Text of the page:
The strain of attack determines the simplicity or difficulty of Mac ransomware removal. You can, for example, do away with the browser-locking FBI / MoneyPak scam in minutes. On the other hand, encryption ransomware can be a nightmare. Also known as filecoders, they bar access to your precious files through encryption. In this case, successful ransomware removal is a minor victory; data decryption is the only way you’ll be able to recover your files. Cybercriminals are banking on your inability to do so, demanding payment for a decryption key that will release your files.Image source: https://cdn2.hubspot.net/hub/2683519/hubfs/signal_images/articles/article-5621435803/2%20Fake%20FBI-min.png?width=634&name=2%20Fake%20FBI-min.png
Each filecoder has a unique encryption method, so removal and recovery aren’t as straightforward as they are when you’re dealing with other types of malware. To help keep ransomware off your Mac and remove it in the unlikely event that a strain slips through, you can turn to Avast Security for Mac. Even if the encryption remains, you can stop the spread of the ransomware through the private and public networks your Mac is using.
STEP 1: Immediately isolate infected devices
If your Mac is infected with ransomware, immediately find and disconnect all infected wired and wireless computers, tablets, and smartphones on your network, regardless of their operating system. This keeps the malware from spreading to other computers and/or mobile devices.
As you take care of this, make sure you disconnect everything connected to the devices on your network, including:
If you think any of these devices were connected to the infected computer, check their systems for ransomware as well.
STEP 2: Find out which strain of Mac ransomware is on your computer
Once you’ve isolated the infected devices, you’ll need to determine the type of Mac ransomware you’re dealing with. This knowledge could lead to a solution.
The most problematic types of ransomware are filecoders like KeRanger or MacRansom. Other variants, like screenlockers, are generally easier to remove. Here’s a brief overview of the most common types of Mac ransomware:
Filecoders encrypt and lock files on your Mac. The cybercriminals behind this type of ransomware demand payment for decryption keys, usually by a deadline, at which point they promise to damage, destroy, or permanently lock your files. Around 90% of ransomware strains are filecoders.
Image Source: https://167974-484938-raikfcquaxqncofqfm.stackpathdns.com/storage/files/image/20160307/readme_for_decrypt-txt.jpg
Scareware opens pop-up ads, fake web pages, or a scanning application with fake results, all pushing you to pay for a bogus Mac malware cleaner to remove issues that your computer doesn’t have. As long as you don’t click on the ads, pages, or app, you can get rid of this type of ransomware easily.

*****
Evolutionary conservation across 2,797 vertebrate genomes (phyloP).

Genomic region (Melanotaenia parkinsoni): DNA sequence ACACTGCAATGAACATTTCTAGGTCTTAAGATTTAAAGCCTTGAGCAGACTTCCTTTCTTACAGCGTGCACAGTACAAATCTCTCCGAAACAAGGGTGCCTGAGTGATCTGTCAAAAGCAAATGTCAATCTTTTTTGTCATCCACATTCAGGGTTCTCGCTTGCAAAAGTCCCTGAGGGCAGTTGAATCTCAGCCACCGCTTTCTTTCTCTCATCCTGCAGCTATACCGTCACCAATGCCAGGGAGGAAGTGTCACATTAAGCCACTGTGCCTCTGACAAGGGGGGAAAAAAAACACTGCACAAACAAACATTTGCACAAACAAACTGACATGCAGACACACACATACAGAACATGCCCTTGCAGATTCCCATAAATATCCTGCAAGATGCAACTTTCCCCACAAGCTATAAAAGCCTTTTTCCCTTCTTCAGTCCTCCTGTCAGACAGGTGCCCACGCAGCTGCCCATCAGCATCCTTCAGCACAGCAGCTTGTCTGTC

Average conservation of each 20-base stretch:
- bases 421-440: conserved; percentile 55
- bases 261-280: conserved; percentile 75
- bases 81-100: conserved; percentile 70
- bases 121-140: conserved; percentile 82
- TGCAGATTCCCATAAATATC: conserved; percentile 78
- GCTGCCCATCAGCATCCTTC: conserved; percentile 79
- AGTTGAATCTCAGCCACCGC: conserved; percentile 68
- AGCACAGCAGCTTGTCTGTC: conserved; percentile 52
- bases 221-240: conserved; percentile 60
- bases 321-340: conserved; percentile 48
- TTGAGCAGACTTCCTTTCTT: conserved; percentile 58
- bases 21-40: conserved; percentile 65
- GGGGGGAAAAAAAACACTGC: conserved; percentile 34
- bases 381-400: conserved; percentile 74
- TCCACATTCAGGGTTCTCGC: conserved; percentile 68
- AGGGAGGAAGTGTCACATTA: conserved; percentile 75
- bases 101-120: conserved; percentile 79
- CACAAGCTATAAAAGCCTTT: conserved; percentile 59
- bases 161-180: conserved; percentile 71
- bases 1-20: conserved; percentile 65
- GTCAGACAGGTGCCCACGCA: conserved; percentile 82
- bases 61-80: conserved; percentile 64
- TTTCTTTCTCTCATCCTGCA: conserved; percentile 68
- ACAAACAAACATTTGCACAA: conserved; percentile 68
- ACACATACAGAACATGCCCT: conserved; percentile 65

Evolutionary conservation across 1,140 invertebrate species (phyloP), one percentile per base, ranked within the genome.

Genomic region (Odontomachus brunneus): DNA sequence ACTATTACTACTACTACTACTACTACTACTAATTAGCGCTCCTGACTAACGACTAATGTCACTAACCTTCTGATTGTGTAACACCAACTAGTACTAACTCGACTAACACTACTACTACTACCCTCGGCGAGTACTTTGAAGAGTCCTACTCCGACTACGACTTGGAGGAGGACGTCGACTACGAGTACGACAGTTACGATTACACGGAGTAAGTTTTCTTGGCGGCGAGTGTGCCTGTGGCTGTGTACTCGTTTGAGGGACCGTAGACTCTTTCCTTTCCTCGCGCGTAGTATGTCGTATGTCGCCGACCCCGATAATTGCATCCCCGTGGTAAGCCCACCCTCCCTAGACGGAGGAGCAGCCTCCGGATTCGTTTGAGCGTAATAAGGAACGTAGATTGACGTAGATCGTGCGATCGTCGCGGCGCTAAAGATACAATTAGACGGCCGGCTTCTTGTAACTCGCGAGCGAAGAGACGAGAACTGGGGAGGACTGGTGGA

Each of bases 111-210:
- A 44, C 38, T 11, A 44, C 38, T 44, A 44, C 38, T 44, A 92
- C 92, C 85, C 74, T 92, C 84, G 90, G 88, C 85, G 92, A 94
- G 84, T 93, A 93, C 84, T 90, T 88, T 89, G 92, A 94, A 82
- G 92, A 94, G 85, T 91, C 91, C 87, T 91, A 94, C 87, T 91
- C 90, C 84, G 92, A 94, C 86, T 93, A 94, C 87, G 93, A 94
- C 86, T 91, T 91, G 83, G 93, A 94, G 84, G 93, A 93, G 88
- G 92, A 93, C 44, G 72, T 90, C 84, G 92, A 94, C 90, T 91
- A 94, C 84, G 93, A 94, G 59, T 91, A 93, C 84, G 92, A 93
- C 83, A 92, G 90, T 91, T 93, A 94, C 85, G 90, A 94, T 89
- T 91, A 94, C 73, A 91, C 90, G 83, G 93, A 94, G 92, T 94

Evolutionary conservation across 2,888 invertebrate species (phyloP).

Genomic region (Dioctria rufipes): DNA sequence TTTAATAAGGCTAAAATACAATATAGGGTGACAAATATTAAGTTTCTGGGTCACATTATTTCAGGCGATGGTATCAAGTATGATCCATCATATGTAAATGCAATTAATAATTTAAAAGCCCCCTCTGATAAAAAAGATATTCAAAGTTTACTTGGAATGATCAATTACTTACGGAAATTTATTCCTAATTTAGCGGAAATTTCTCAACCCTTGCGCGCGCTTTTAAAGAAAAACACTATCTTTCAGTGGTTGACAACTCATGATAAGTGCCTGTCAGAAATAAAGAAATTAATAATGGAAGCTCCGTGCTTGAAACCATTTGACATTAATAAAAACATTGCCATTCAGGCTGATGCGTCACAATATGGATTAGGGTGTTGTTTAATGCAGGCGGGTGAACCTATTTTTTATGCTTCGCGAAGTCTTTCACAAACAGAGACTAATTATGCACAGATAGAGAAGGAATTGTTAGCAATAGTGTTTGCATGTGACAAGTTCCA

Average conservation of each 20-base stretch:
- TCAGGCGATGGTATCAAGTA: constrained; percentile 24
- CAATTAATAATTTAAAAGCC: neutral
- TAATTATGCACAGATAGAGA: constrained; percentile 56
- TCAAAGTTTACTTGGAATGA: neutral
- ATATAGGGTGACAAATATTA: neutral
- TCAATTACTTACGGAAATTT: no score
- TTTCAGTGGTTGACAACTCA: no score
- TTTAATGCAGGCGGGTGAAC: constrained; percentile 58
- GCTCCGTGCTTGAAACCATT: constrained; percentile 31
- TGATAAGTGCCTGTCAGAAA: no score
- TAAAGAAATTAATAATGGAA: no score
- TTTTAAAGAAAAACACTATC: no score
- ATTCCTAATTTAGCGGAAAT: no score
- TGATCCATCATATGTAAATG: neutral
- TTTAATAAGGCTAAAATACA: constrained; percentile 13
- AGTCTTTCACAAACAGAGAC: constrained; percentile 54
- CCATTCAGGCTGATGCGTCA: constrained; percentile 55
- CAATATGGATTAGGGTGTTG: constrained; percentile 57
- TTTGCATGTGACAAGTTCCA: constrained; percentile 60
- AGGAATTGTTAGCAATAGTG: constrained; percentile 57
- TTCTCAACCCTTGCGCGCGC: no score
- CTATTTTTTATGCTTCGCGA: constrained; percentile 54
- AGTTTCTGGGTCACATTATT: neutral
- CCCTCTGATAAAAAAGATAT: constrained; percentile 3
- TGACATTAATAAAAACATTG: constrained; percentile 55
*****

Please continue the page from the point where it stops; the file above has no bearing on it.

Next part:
Image Source: https://www.pcrisk.com/removal-guides/11984-advanced-mac-cleaner-pup-mac
Doxing is the threat of publication of sensitive personal data such as usernames, passwords, email addresses, and credit card numbers. While it isn’t specifically malware, doxing involves a ransom: you receive an email or message telling you that cybercriminals have your private information and, unless you pay a fee, they will make it available on the Dark Web. Our free Avast Hack Check tool can tell you whether any of your passwords have actually leaked or been stolen.
Screenlockers do just that: they lock your screen so you can’t access your Mac. The most common variant seen in the wild has been the above-mentioned FBI / MoneyPak scam, which locks your Safari web browser and demands payment to unlock it. Screenlockers are more common on Android devices; nevertheless, you’d be wise to remain vigilant while using Safari.
As a Mac user, you can rest a bit easier than Windows users, but that doesn’t mean your machine is immune. All four threats listed above can infect unsuspecting Mac and iOS device users, too — it just takes one bad click or tap!
Use Crypto Sheriff’s tool to identify the strain of Mac ransomware
To help you determine the type of ransomware on your Mac, we recommend using No More Ransom’s Crypto Sheriff. This handy tool, provided by Europol’s European Cybercrime Center, shows you which of your files have been encrypted and also checks the ransom note. If Crypto Sheriff recognizes the encryption and has a solution, it provides you with a link to download the decryption program you need for your Mac.
Visit tech forums to learn more about the types of Mac ransomware
You can also visit troubleshooting and tech support forums to find information about the Mac ransomware strain you’re dealing with. Forum members tend to keep discussions up to date, so you might find a thread that offers a fix for new variants, or one in which forum members have joined forces to find a solution.